After Barcelona thrashed Sporting Gijon 6-1 on Wednesday, Luis Enrique stunned journalists in the Ricard Maxenchs pressroom by announcing he would not be continuing at the club beyond the end of the season.
The coach’s contract expires in June and he will walk away from the Catalan giants in order to rest and recuperate after a tiring but trophy-laden three years in the Camp Nou dugout after spending eight years gracing the stadium as a player and three seasons in charge of the B team.
President Josep Maria Bartomeu says the search for Luis Enrique’s replacement will be undertaken with discretion, but rumours are sure to fly in the coming weeks about who it will be.
Here are five strong candidates for Barcelona to consider:
Luis Enrique’s right-hand man, Juan Carlos Unzue, would ensure a smooth transition into a new era at Barcelona.
1. Juan Carlos Unzue
According to Diario Sport, assistant manager Unzue is Luis Enrique’s choice to take over from him and continue his work. The Spaniard is already in charge of various aspects of the team’s strategy, including set pieces. On lesser occasions, like early Copa del Rey clashes, he has been the man directing the team from the sidelines, while Lucho took a backseat and let his assistant gain experience.
In the negative column is the fact Unzue has never coached a top-flight side himself, although Tito Vilanova was in a similar position when appointed in 2012 after Pep Guardiola left.
. Eusebio Sacristan
Like Luis Enrique and Guardiola, he is a former Barca B manager. But unlike the other two, he left in acrimony. The fans were angry about how he was operating — using new signings rather than La Masia youth products — and results were disastrous too, with the team slipping to relegation to Spain’s regionalised third tier after he was sacked.
He played for Barcelona between 1988 and 1990, but Valverde is better known for his time at Athletic Bilbao — as a player, then as a coach, where he is affectionately known as “the ant.”
He took over for his second spell on the bench there in 2013 and immediately steered them back into the Champions League for the first time in 16 years. A first major trophy in over three decades quickly followed, a Spanish Super Cup win over Barcelona, no less. The 4-0 victory at the San Mames was one of the most memorable games in Luis Enrique’s era, albeit for all the wrong reasons from a Barcelona perspective.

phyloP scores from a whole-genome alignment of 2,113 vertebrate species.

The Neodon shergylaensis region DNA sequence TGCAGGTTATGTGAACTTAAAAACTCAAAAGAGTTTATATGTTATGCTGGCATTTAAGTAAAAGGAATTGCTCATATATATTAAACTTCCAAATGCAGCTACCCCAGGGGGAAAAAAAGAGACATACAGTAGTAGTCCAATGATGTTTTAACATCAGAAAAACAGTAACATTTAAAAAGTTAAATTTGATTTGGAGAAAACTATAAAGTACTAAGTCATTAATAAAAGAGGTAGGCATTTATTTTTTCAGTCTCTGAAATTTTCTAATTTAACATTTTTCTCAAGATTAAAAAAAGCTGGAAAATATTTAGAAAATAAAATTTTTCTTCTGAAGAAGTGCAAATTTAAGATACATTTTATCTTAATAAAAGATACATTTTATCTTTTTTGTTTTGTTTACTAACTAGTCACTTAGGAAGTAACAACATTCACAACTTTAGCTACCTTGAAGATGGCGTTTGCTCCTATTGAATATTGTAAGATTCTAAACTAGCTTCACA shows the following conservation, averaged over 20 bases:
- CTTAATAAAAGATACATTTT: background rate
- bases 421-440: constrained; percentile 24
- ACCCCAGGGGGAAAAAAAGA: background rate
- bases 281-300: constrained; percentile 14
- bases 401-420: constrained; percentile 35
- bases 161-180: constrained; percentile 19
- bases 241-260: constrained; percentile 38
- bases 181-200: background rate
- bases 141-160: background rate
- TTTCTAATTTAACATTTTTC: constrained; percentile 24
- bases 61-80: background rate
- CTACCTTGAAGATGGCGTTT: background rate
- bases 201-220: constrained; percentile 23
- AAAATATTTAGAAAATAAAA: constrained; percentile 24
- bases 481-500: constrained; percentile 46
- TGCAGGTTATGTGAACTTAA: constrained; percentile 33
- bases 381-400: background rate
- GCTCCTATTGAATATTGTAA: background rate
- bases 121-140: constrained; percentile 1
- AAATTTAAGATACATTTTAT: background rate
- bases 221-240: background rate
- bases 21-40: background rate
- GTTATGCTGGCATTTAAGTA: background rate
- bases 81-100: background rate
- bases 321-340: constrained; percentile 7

Valverde is the candidate most widely considered as the safe pair of hands, but after spending so long at Athletic, a side with a very different style and philosophy to Barca, will he deliver the thrills that fans crave?
He has gone a long way in recovering his reputation since then with Real Sociedad, who he has lead into a charge for the fourth Champions League spot this campaign while playing attractive passing football, overseeing a dramatic turnaround in the Basque side’s fortunes after David Moyes had left them in a sorry state.
A midfielder in his playing days at Camp Nou, he was also assistant manager to Frank Rijkaard for five years at Barca and took charge of Celta Vigo in 2009-10, so he has plenty of experience at the club.
Considered less likely among Spanish media than the previous four candidates, Koeman has still been linked to the job on various occasions and has stated that he would like to take over at Camp Nou in the future. Early betting odds put him as second favourite, despite his struggle to drag Everton into contention for the Champions League places in the Premier League.
Koeman has a rich Barcelona history, playing for the club over 250 times between 1989 and 1995, a key part of the “Dream Team.” He is fondly remembered at Camp Nou, having helped Barcelona to four titles, one Copa del Rey and their first European Cup in 1992. It was Koeman’s goal that helped them win it and the club are planning 25th anniversary celebrations for the achievement later this year. What better way to celebrate than to bring him back?
Richard Martin covers FC Barcelona for ESPN FC. Twitter: @rich9908.